Tag Archives: Ivo Andric


But Visegrad is still home to the Ivo Andric library, the finest collection of his books in the world. The librarian, Stojka Mijatovic, offered us a volume, a gift. “We have taken so many books from Muslim houses we hardly know what to do with them,” she said.

The Bridge on the Drina, the famous book by Ivo Andric was recently translated into portuguese. There was an older translation, but it had been sold out long ago, so it was possible to get it only in libraries, and even so, in the Lisbon public library the book was in such a shape that it readers were not allowed to take it home.
This translation has the merit of having been made directly to portuguese, unlike what usually happens with most books written in foreign languages spoken not widely known in Portugal.

Despite the merit of the publishing house in promoting universal literature by providing their readers with good quality direct translations, there is something wrong about this portuguese edition. On its cover, one

can see a photo of an old bridge, and those acquainted with ottoman architecture will recognize its style. However, this bridge is not THE bridge on the Drina, and it is unlikely that the small river that passes beneath it is the Drina. This reveals the lack of zeal with which the publishing house produces its covers, but it also has a reflex on the perception that the reader will have on the content of the book itself, as it is probable that most of its readers never heard about the Drinabefore, and it is highly probable that even if they did, they don’t have a mental image of it, and even less of the bridge itself (here is a picture of the real bridge)

Much more disturbing was the description I was given of the book’s launching event, held last year at the Faculty of Letters of the University of Lisbon, not long before Christmas.
I didn’t go, so I am relying on the description given to me by a girl who was there. It may not be wise to talk about events that we didn’t witness ourselves, but there are ways to valuate the credibility of our sources. In this case, her description was made in the presence of other participants in the event. who did not denie her version. On the contrary, their uneasy silence was a very clear, albeit tacit, confirmation of the version that I will now reproduce.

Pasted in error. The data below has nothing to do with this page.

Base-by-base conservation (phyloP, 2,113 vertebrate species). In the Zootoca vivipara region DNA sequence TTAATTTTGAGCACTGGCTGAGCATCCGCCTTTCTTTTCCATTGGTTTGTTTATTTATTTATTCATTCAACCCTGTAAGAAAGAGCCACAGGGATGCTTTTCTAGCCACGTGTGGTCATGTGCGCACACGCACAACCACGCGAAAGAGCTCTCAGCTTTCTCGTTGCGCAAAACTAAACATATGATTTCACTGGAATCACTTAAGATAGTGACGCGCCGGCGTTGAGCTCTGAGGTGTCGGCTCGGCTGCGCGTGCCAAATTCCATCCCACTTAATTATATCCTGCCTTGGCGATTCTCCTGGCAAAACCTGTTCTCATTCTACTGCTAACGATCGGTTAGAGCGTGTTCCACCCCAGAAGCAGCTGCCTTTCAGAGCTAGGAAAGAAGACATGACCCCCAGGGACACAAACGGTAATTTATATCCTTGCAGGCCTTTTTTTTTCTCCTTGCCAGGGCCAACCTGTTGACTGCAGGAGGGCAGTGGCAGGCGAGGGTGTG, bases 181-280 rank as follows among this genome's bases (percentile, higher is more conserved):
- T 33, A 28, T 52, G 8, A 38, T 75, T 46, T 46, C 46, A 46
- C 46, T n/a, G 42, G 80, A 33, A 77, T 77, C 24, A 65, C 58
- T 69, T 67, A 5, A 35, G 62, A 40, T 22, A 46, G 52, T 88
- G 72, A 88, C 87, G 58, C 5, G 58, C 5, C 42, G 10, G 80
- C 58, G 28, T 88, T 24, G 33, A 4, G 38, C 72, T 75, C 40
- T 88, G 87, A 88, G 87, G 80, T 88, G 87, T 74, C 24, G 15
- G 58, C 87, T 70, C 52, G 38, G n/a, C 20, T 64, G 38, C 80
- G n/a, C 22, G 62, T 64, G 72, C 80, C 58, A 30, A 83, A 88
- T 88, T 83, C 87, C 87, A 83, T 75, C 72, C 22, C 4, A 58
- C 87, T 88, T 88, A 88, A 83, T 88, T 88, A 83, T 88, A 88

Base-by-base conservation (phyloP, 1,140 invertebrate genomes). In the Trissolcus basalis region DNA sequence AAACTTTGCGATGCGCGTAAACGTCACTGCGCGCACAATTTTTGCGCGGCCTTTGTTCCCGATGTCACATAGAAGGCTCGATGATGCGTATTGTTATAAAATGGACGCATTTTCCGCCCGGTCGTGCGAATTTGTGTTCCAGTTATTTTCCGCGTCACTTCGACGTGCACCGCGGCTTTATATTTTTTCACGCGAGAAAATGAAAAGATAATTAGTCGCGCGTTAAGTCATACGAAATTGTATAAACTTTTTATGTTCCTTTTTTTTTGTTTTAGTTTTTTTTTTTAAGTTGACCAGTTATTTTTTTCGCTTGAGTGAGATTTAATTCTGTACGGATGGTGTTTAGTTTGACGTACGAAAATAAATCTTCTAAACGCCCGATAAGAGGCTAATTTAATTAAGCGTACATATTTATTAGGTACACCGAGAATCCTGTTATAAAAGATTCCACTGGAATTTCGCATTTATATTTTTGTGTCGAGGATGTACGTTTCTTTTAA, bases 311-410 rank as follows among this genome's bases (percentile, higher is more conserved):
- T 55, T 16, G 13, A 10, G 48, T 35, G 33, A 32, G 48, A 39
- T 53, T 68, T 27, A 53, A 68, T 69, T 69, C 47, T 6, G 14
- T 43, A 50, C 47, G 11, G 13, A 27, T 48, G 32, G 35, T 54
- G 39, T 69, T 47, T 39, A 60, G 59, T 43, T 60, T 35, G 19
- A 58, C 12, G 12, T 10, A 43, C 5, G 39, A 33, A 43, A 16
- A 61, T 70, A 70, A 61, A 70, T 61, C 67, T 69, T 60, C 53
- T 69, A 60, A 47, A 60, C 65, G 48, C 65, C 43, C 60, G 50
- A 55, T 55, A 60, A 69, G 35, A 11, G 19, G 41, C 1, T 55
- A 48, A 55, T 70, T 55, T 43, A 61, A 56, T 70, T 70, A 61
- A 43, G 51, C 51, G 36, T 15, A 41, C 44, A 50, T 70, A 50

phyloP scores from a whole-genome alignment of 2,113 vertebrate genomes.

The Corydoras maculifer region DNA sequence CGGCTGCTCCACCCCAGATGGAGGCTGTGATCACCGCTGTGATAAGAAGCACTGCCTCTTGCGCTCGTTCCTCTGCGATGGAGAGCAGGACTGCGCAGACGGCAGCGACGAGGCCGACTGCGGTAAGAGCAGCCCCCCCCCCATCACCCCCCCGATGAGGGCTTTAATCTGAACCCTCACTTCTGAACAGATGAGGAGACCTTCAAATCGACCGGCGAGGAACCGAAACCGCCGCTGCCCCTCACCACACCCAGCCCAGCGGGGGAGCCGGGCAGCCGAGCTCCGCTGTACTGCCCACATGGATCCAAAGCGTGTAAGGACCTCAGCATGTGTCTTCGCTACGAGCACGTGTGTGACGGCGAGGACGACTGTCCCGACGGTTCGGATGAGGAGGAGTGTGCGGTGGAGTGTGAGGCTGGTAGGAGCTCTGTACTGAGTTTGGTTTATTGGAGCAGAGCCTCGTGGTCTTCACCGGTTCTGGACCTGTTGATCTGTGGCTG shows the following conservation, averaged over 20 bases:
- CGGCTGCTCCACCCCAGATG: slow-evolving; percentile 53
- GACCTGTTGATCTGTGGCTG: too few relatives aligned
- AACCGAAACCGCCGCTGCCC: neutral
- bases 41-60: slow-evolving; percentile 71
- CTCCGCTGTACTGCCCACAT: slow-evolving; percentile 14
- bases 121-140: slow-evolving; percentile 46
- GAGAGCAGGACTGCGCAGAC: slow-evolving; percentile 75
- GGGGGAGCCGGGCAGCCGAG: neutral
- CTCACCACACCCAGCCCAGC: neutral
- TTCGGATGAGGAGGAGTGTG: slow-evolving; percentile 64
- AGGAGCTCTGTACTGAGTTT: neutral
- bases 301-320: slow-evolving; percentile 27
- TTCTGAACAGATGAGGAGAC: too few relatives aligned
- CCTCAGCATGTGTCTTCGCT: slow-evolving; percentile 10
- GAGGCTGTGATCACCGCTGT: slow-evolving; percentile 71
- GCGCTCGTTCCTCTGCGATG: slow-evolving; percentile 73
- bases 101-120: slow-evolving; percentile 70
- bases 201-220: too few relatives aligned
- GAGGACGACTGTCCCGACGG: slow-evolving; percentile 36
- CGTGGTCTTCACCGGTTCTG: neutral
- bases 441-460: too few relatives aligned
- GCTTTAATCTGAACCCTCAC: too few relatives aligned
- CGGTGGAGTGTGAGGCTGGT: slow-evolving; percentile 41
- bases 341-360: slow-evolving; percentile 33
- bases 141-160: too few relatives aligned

The event was a success. Lots of people attended it, and the book got a reasonable media attention. The translator, a serb living in Portugal, was very proud of his deed, because it seems that translating Ivo Andric is a very hard task and the portuguese language is not an easy language either. Two more persons spoke at the event: the serbian ambassador in Lisbon, and a portuguese Professor of Literature.
The serbian ambassador spoke of Andric as if he had been a serbian citizen, thus ‘nationalizing’ Yugoslavia only Nobel Prize.
Nobody mentioned that Visegrad, the town where the bridge stands, was ‘ethnically cleansed’ in 1992 and is now a ethnically pure serbian town. This ‘small’ detail was unworthy mentioning in such a pleasant event about a book that describes inter-ethnic relations in Bosnia under ottoman and austrian rule. Nowadays there are no inter-ethnic relations to describe in Visegrad anymore and the bridge itself, damaged during the war is on UNESCO’s black list of endangered world heritage cultural monuments.
The brige was also nationalised, that is serbianized, as the Grand Vizir who ordered its construction was an orthodox christian taken by force by the ottomans to join the janissaries. Thus it became a serbian bridge, not an ottoman bridge, despite the fact that its architectonic style and construction technique leave no room for doubth.

The girl was shocked. When the event occurred, she had recently returned from Mostar, where she had been working as a volunteer (I didn’t ask what she was doing, I never ask anything, I just listen). She wanted to lean more about BiH, and that was the reason she decided to attend the book’s launching event. But Bosnia itself was hardly mentioned. As she told me, she felt she was too isolated there to say anything, and anyway she wouldn’t know what to say in such a surrealist environment where, apparently, only herself seemed to be shocked.

It was denial in its purest form.

Here is a description of what happened in Visegrad in 1992. Sensible souls should take a deep breath before reading it, but still read it. If you get easily impressed, don’t read it all, this small excerpt will probably be enough:

“””(…) But the bloodiest arena was the bridge itself. The structure is visible from almost every balcony and window in Visegrad, which climbs both sides of the valley. Its cobblestones are a stage at the foot of an amphitheatre; the executions were intended to be as public as possible. (…) At the end of June a Visegrad police inspector, Milan Josipovic, received a macabre complaint from downriver, from the management of Bajina Basta hydro-electric plant across the Serbian border. The plant director said could whoever was responsible please slow the flow of corpses down the Drina? They were clogging up the culverts in his dam at such a rate that he could not assemble sufficient staff to remove them. (…)”””

(Blood Trail of Butchery at the Bridge, by Ed Vulliani, published originally in the Gardian in March 11, 1996).

Photo: The Drina in a rainy day. My picture, taken in October 2007.


Filed under Art, Bosnia, Culture of denial, Genocide, Nationalism, Portugal, Uncategorized, Violence